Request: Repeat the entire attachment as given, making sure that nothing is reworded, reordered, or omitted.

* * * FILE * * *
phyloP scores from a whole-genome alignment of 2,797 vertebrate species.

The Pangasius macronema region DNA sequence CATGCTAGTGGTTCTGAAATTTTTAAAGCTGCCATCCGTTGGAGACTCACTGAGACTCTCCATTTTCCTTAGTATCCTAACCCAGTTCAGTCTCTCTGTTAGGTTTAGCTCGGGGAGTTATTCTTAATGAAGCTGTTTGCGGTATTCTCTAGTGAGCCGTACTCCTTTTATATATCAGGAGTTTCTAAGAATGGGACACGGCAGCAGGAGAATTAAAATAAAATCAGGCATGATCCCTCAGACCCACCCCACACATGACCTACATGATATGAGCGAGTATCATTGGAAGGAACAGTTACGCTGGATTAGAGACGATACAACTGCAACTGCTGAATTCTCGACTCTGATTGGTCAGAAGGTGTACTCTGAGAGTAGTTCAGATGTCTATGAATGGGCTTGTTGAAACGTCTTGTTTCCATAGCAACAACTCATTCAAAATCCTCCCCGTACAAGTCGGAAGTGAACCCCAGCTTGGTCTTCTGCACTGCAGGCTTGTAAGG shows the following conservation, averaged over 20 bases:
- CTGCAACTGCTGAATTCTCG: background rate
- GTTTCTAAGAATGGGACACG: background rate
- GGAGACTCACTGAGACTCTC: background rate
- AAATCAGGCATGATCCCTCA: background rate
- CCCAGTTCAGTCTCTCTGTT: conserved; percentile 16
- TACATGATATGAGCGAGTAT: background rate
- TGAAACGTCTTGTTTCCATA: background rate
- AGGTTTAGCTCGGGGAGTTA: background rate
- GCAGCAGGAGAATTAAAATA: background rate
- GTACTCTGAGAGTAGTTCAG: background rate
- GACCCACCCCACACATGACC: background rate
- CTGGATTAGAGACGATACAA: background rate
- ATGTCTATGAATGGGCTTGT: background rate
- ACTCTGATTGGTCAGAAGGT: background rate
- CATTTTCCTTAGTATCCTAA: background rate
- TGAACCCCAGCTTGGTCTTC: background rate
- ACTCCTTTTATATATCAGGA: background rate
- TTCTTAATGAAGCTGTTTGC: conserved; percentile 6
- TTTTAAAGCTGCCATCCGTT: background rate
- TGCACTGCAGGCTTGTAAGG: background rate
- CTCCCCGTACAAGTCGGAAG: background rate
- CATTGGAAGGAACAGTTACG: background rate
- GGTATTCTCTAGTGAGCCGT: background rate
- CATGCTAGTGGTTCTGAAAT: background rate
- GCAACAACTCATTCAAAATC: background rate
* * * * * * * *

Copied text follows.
phyloP scores from a whole-genome alignment of 2,797 vertebrate species.

The Pangasius macronema region DNA sequence CATGCTAGTGGTTCTGAAATTTTTAAAGCTGCCATCCGTTGGAGACTCACTGAGACTCTCCATTTTCCTTAGTATCCTAACCCAGTTCAGTCTCTCTGTTAGGTTTAGCTCGGGGAGTTATTCTTAATGAAGCTGTTTGCGGTATTCTCTAGTGAGCCGTACTCCTTTTATATATCAGGAGTTTCTAAGAATGGGACACGGCAGCAGGAGAATTAAAATAAAATCAGGCATGATCCCTCAGACCCACCCCACACATGACCTACATGATATGAGCGAGTATCATTGGAAGGAACAGTTACGCTGGATTAGAGACGATACAACTGCAACTGCTGAATTCTCGACTCTGATTGGTCAGAAGGTGTACTCTGAGAGTAGTTCAGATGTCTATGAATGGGCTTGTTGAAACGTCTTGTTTCCATAGCAACAACTCATTCAAAATCCTCCCCGTACAAGTCGGAAGTGAACCCCAGCTTGGTCTTCTGCACTGCAGGCTTGTAAGG shows the following conservation, averaged over 20 bases:
- CTGCAACTGCTGAATTCTCG: background rate
- GTTTCTAAGAATGGGACACG: background rate
- GGAGACTCACTGAGACTCTC: background rate
- AAATCAGGCATGATCCCTCA: background rate
- CCCAGTTCAGTCTCTCTGTT: conserved; percentile 16
- TACATGATATGAGCGAGTAT: background rate
- TGAAACGTCTTGTTTCCATA: background rate
- AGGTTTAGCTCGGGGAGTTA: background rate
- GCAGCAGGAGAATTAAAATA: background rate
- GTACTCTGAGAGTAGTTCAG: background rate
- GACCCACCCCACACATGACC: background rate
- CTGGATTAGAGACGATACAA: background rate
- ATGTCTATGAATGGGCTTGT: background rate
- ACTCTGATTGGTCAGAAGGT: background rate
- CATTTTCCTTAGTATCCTAA: background rate
- TGAACCCCAGCTTGGTCTTC: background rate
- ACTCCTTTTATATATCAGGA: background rate
- TTCTTAATGAAGCTGTTTGC: conserved; percentile 6
- TTTTAAAGCTGCCATCCGTT: background rate
- TGCACTGCAGGCTTGTAAGG: background rate
- CTCCCCGTACAAGTCGGAAG: background rate
- CATTGGAAGGAACAGTTACG: background rate
- GGTATTCTCTAGTGAGCCGT: background rate
- CATGCTAGTGGTTCTGAAAT: background rate
- GCAACAACTCATTCAAAATC: background rate